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First-of-its-Kind Trauma-Informed Care Simulation Series Will Help Train Sexual Assault Nurse Examiners Across Minnesota

Amy Leslie

Pilot training also aims to advance transgender health care

M Simulation recently piloted a new training on trauma-informed interviewing to help prepare sexual assault nurse examiners (SANEs) to care for patients who have experienced sexual assault or abuse.

The simulation training is part of the Advanced Nursing Education-Sexual Assault Nurse Examiners program, which aims to double the number of SANEs in Minnesota, particularly in rural and under-resourced communities. 

To develop the training, collaborators began by scripting a simulated patient. To do this Lou Clark, PhD, MFA, executive director of M Simulation, interviewed Sarah Hoffman, PhD, MPH, MSN, RN, assistant professor in the School of Nursing, about her clinical experiences as a SANE in order to design a simulated case scenario involving a transgender patient. The goal was to create a simulated case in which learners could practice a trauma-informed approach to taking a history from a recently sexually assaulted patient. 

SPs play a critical role in advancing health care education and training. They are trained by M Simulation SP educators to simulate real-life clinical experiences by portraying individuals with specific medical conditions, concerns, and histories. In collaborating with standardized patients, M Simulation provides learners with experiential practice in simulated settings safe for all participants involved prior to their entering or re-entering real-world clinical settings.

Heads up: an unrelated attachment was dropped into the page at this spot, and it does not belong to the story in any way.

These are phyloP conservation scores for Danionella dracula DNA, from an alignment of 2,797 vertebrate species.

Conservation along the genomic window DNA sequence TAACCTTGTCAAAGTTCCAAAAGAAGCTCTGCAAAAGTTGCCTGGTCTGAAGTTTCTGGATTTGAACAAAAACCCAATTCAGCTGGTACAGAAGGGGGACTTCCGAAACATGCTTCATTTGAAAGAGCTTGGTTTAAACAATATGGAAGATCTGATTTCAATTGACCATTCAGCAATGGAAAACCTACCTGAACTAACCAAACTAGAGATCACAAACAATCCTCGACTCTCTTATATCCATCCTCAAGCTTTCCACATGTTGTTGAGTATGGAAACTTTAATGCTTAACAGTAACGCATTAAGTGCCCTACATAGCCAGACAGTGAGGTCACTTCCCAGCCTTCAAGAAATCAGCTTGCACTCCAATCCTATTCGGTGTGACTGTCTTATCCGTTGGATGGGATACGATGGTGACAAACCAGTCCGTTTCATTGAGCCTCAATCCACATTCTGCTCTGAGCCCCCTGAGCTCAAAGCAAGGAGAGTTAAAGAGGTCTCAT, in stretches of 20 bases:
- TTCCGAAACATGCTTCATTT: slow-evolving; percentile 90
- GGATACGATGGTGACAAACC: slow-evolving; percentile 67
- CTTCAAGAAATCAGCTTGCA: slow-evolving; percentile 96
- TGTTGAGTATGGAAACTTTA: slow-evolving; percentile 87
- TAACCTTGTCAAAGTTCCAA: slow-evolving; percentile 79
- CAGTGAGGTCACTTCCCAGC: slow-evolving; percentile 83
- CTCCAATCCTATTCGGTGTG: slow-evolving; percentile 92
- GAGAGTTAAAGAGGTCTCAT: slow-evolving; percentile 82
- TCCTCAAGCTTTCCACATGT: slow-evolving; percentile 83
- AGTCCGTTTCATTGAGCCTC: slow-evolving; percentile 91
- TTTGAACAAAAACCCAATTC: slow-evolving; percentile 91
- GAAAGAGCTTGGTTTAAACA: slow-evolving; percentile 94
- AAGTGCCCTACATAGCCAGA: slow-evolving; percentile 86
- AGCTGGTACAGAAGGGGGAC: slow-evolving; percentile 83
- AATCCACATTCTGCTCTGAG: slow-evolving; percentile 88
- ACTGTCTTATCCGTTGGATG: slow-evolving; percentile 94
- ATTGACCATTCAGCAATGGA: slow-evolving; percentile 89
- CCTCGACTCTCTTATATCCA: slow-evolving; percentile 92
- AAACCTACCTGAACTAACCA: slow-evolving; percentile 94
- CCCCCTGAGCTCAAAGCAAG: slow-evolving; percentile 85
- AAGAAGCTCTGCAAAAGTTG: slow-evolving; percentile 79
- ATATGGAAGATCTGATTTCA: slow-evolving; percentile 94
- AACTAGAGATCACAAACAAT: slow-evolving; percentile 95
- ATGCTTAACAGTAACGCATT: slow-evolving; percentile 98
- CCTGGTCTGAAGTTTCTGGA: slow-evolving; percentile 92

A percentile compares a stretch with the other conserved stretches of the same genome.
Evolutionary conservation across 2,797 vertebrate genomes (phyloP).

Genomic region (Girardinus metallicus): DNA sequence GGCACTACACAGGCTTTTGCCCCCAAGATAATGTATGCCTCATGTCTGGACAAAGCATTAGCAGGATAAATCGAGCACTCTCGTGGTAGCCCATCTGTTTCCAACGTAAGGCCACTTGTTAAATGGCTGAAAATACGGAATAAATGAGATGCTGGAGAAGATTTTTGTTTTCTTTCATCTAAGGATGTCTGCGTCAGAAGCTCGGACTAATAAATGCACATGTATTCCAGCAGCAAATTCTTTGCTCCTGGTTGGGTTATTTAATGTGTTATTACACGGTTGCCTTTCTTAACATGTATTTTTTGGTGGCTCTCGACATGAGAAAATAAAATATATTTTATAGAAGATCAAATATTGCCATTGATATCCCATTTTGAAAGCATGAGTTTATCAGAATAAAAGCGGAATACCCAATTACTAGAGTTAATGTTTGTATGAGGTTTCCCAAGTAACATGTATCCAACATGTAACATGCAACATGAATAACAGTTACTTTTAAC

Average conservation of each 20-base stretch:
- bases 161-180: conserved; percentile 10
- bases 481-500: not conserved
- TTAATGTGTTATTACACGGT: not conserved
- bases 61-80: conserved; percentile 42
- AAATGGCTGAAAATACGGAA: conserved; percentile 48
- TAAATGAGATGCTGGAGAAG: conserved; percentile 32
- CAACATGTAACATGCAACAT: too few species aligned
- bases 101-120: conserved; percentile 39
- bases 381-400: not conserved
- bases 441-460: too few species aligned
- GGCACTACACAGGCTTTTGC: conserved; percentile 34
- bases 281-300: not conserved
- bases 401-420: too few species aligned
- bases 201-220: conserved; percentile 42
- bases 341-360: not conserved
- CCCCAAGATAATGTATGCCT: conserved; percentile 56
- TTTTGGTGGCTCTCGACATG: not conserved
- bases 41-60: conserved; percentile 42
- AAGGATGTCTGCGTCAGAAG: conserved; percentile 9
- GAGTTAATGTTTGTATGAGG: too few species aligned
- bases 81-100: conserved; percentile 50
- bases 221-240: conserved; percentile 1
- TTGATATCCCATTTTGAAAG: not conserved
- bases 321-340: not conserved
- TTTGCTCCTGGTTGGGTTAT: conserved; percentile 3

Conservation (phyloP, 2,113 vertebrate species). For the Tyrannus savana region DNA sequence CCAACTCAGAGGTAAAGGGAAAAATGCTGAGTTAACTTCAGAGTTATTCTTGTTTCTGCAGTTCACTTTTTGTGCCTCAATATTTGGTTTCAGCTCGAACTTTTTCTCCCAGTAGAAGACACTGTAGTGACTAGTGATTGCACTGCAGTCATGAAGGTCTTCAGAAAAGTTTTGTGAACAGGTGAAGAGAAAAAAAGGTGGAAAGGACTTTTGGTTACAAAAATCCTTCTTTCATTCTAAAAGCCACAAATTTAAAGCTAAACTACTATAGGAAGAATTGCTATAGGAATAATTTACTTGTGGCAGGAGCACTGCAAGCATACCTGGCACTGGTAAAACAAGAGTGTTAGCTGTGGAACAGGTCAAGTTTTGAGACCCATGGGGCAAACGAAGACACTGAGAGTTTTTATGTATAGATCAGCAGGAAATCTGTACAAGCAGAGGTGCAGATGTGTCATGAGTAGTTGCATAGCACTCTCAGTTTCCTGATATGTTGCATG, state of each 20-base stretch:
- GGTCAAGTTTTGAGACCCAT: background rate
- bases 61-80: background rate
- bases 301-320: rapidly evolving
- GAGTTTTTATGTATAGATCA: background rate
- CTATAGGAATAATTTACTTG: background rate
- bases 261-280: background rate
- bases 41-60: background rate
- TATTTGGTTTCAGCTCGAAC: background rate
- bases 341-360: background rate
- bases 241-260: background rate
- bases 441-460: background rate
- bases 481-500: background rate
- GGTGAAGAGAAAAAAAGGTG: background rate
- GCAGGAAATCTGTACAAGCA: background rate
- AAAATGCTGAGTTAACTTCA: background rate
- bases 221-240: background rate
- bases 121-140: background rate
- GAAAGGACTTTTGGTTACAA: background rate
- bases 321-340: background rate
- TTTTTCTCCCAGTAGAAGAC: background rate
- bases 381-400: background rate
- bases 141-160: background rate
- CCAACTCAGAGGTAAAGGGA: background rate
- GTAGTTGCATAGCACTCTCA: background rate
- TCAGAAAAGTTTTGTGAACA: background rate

“In this particular training when we’re dealing with trauma-informed learning scenarios like a simulated sexual assault interview, it’s of utmost importance that we create a safe space that’s comfortable for the SPs as well as our learners,” Clark said. “Because transgender people have a greater vulnerability for discrimination and violence, the willingness of our SPs in this scenario to take on the mindset of people who experience sexual assault and make themselves vulnerable is highly valuable and inspiring.” 

One trainee, a nurse from rural Minnesota who participated in the pilot simulation training to expand her skills as a forensic nurse, reflected afterward, “The SPs are spot on; I completely forgot this person was an actor. The M Simulation staff was wonderful, and I can’t wait until the next simulation training.”

M Simulation staff and colleagues are currently completing work on the training curriculum with the expectation of making it available more broadly—including for continuing professional development—later this year. 

“M Simulation is handling challenging health care situations that health professionals don’t encounter that often, but when they do, they need to provide excellent care. M Simulation does a tremendous job supporting SPs in preparing for and acting out traumatic scenarios,” said Carolyn Porta, PhD, RN, SANE, FAAN, who is the principal investigator of the HRSA-funded Advanced Nursing Education-Sexual Assault Nurse Examiners training grant. “This new simulation is instrumental for our continuing professional development efforts to train health professionals to meet the needs of patients in their communities.”

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